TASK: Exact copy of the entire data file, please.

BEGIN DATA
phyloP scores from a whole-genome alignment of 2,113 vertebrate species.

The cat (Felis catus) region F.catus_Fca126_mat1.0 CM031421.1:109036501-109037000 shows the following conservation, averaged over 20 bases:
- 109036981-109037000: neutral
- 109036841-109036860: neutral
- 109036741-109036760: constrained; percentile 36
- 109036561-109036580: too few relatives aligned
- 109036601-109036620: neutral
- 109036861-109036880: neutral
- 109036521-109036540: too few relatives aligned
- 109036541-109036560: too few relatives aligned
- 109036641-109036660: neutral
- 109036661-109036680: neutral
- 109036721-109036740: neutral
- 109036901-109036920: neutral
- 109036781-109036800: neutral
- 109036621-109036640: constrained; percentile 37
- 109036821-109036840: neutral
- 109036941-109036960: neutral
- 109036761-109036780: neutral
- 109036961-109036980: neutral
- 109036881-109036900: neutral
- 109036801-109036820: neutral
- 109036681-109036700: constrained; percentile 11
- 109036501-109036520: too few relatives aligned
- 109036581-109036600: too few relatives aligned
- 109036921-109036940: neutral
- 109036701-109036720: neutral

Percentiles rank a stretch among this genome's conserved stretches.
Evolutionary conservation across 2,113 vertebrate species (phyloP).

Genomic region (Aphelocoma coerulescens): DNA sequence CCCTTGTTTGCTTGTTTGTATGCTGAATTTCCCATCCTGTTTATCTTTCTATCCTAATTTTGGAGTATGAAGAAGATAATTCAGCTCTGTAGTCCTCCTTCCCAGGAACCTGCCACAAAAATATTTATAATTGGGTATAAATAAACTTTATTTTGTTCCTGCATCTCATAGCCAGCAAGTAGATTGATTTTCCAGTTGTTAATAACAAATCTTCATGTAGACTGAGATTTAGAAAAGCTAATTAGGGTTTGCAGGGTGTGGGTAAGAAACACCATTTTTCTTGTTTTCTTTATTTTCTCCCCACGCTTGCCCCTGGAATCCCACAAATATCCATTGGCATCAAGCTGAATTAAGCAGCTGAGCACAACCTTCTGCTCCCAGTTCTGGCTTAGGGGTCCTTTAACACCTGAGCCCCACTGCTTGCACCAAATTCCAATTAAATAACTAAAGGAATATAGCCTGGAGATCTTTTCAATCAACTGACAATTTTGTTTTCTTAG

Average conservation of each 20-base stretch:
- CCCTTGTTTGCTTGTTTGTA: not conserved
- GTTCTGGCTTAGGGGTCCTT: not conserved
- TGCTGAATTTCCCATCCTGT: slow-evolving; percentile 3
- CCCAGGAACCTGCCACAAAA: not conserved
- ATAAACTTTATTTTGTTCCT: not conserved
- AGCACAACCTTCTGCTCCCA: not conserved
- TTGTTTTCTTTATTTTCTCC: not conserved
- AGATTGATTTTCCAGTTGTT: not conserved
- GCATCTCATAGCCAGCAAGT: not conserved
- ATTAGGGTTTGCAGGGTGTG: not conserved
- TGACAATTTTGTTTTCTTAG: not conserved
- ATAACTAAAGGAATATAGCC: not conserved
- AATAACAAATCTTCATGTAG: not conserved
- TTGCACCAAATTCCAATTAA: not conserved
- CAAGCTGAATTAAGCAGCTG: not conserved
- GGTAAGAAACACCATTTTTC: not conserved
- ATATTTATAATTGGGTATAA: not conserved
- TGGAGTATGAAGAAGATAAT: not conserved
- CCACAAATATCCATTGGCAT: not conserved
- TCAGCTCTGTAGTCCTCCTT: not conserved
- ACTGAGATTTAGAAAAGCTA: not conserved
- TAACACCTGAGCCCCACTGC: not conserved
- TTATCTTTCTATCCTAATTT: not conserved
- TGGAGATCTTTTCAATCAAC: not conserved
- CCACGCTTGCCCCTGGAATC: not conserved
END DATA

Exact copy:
phyloP scores from a whole-genome alignment of 2,113 vertebrate species.

The cat (Felis catus) region F.catus_Fca126_mat1.0 CM031421.1:109036501-109037000 shows the following conservation, averaged over 20 bases:
- 109036981-109037000: neutral
- 109036841-109036860: neutral
- 109036741-109036760: constrained; percentile 36
- 109036561-109036580: too few relatives aligned
- 109036601-109036620: neutral
- 109036861-109036880: neutral
- 109036521-109036540: too few relatives aligned
- 109036541-109036560: too few relatives aligned
- 109036641-109036660: neutral
- 109036661-109036680: neutral
- 109036721-109036740: neutral
- 109036901-109036920: neutral
- 109036781-109036800: neutral
- 109036621-109036640: constrained; percentile 37
- 109036821-109036840: neutral
- 109036941-109036960: neutral
- 109036761-109036780: neutral
- 109036961-109036980: neutral
- 109036881-109036900: neutral
- 109036801-109036820: neutral
- 109036681-109036700: constrained; percentile 11
- 109036501-109036520: too few relatives aligned
- 109036581-109036600: too few relatives aligned
- 109036921-109036940: neutral
- 109036701-109036720: neutral

Percentiles rank a stretch among this genome's conserved stretches.
Evolutionary conservation across 2,113 vertebrate species (phyloP).

Genomic region (Aphelocoma coerulescens): DNA sequence CCCTTGTTTGCTTGTTTGTATGCTGAATTTCCCATCCTGTTTATCTTTCTATCCTAATTTTGGAGTATGAAGAAGATAATTCAGCTCTGTAGTCCTCCTTCCCAGGAACCTGCCACAAAAATATTTATAATTGGGTATAAATAAACTTTATTTTGTTCCTGCATCTCATAGCCAGCAAGTAGATTGATTTTCCAGTTGTTAATAACAAATCTTCATGTAGACTGAGATTTAGAAAAGCTAATTAGGGTTTGCAGGGTGTGGGTAAGAAACACCATTTTTCTTGTTTTCTTTATTTTCTCCCCACGCTTGCCCCTGGAATCCCACAAATATCCATTGGCATCAAGCTGAATTAAGCAGCTGAGCACAACCTTCTGCTCCCAGTTCTGGCTTAGGGGTCCTTTAACACCTGAGCCCCACTGCTTGCACCAAATTCCAATTAAATAACTAAAGGAATATAGCCTGGAGATCTTTTCAATCAACTGACAATTTTGTTTTCTTAG

Average conservation of each 20-base stretch:
- CCCTTGTTTGCTTGTTTGTA: not conserved
- GTTCTGGCTTAGGGGTCCTT: not conserved
- TGCTGAATTTCCCATCCTGT: slow-evolving; percentile 3
- CCCAGGAACCTGCCACAAAA: not conserved
- ATAAACTTTATTTTGTTCCT: not conserved
- AGCACAACCTTCTGCTCCCA: not conserved
- TTGTTTTCTTTATTTTCTCC: not conserved
- AGATTGATTTTCCAGTTGTT: not conserved
- GCATCTCATAGCCAGCAAGT: not conserved
- ATTAGGGTTTGCAGGGTGTG: not conserved
- TGACAATTTTGTTTTCTTAG: not conserved
- ATAACTAAAGGAATATAGCC: not conserved
- AATAACAAATCTTCATGTAG: not conserved
- TTGCACCAAATTCCAATTAA: not conserved
- CAAGCTGAATTAAGCAGCTG: not conserved
- GGTAAGAAACACCATTTTTC: not conserved
- ATATTTATAATTGGGTATAA: not conserved
- TGGAGTATGAAGAAGATAAT: not conserved
- CCACAAATATCCATTGGCAT: not conserved
- TCAGCTCTGTAGTCCTCCTT: not conserved
- ACTGAGATTTAGAAAAGCTA: not conserved
- TAACACCTGAGCCCCACTGC: not conserved
- TTATCTTTCTATCCTAATTT: not conserved
- TGGAGATCTTTTCAATCAAC: not conserved
- CCACGCTTGCCCCTGGAATC: not conserved